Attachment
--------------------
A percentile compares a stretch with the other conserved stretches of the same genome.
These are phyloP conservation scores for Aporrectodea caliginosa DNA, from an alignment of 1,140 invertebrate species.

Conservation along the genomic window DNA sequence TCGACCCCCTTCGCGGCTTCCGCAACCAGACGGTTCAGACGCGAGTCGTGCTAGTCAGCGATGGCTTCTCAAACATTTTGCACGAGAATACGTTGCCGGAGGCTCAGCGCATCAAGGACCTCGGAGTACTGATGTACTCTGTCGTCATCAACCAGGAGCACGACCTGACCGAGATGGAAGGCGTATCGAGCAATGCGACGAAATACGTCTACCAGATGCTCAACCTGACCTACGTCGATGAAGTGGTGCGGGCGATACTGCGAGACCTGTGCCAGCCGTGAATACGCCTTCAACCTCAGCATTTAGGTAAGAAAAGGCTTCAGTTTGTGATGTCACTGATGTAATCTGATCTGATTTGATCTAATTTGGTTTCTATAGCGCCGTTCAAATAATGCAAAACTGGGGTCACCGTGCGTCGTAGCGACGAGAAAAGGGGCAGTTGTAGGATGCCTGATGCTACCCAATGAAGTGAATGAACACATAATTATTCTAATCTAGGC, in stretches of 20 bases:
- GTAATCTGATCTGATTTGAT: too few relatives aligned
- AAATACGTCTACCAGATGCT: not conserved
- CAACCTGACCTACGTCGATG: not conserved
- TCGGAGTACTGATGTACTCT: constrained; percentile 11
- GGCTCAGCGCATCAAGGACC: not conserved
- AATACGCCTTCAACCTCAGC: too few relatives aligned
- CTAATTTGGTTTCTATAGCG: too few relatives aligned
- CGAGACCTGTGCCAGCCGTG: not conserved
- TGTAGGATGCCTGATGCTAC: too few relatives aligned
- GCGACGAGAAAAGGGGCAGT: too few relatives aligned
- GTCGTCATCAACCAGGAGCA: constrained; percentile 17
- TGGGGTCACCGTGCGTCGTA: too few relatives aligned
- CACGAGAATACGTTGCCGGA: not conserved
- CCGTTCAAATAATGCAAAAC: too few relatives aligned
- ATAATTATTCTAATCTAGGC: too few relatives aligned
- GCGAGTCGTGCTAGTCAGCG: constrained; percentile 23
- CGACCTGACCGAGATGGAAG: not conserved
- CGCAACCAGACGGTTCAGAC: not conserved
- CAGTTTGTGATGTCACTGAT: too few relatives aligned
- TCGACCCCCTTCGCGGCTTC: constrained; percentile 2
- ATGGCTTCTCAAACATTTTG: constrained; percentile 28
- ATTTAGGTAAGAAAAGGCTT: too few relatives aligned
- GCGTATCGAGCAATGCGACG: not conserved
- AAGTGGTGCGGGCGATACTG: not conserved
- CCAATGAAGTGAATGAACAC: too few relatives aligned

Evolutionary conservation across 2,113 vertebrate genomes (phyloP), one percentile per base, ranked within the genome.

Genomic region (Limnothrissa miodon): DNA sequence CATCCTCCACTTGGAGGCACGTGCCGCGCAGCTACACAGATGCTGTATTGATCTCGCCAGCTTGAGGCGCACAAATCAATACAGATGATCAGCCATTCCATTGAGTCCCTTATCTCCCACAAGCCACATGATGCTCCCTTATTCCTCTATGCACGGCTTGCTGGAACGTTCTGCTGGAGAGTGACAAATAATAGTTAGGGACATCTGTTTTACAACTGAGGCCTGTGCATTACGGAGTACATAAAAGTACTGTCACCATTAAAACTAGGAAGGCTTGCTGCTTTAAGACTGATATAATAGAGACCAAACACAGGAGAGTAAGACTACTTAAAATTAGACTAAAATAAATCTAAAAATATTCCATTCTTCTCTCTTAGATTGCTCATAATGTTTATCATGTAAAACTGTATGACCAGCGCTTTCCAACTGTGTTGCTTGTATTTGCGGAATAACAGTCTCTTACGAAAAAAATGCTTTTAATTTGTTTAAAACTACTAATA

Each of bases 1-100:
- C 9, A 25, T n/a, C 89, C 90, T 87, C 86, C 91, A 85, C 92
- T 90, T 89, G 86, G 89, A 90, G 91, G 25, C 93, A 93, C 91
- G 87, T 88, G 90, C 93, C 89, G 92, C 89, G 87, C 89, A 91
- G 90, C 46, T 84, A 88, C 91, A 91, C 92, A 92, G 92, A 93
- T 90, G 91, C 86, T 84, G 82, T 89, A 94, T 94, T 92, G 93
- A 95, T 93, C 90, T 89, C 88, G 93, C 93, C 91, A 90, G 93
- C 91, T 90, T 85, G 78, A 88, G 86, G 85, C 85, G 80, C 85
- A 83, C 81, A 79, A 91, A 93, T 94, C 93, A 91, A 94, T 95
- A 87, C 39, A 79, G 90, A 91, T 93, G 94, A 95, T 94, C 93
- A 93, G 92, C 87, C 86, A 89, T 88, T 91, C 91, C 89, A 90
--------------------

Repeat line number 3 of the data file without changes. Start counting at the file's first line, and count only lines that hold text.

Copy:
Conservation along the genomic window DNA sequence TCGACCCCCTTCGCGGCTTCCGCAACCAGACGGTTCAGACGCGAGTCGTGCTAGTCAGCGATGGCTTCTCAAACATTTTGCACGAGAATACGTTGCCGGAGGCTCAGCGCATCAAGGACCTCGGAGTACTGATGTACTCTGTCGTCATCAACCAGGAGCACGACCTGACCGAGATGGAAGGCGTATCGAGCAATGCGACGAAATACGTCTACCAGATGCTCAACCTGACCTACGTCGATGAAGTGGTGCGGGCGATACTGCGAGACCTGTGCCAGCCGTGAATACGCCTTCAACCTCAGCATTTAGGTAAGAAAAGGCTTCAGTTTGTGATGTCACTGATGTAATCTGATCTGATTTGATCTAATTTGGTTTCTATAGCGCCGTTCAAATAATGCAAAACTGGGGTCACCGTGCGTCGTAGCGACGAGAAAAGGGGCAGTTGTAGGATGCCTGATGCTACCCAATGAAGTGAATGAACACATAATTATTCTAATCTAGGC, in stretches of 20 bases: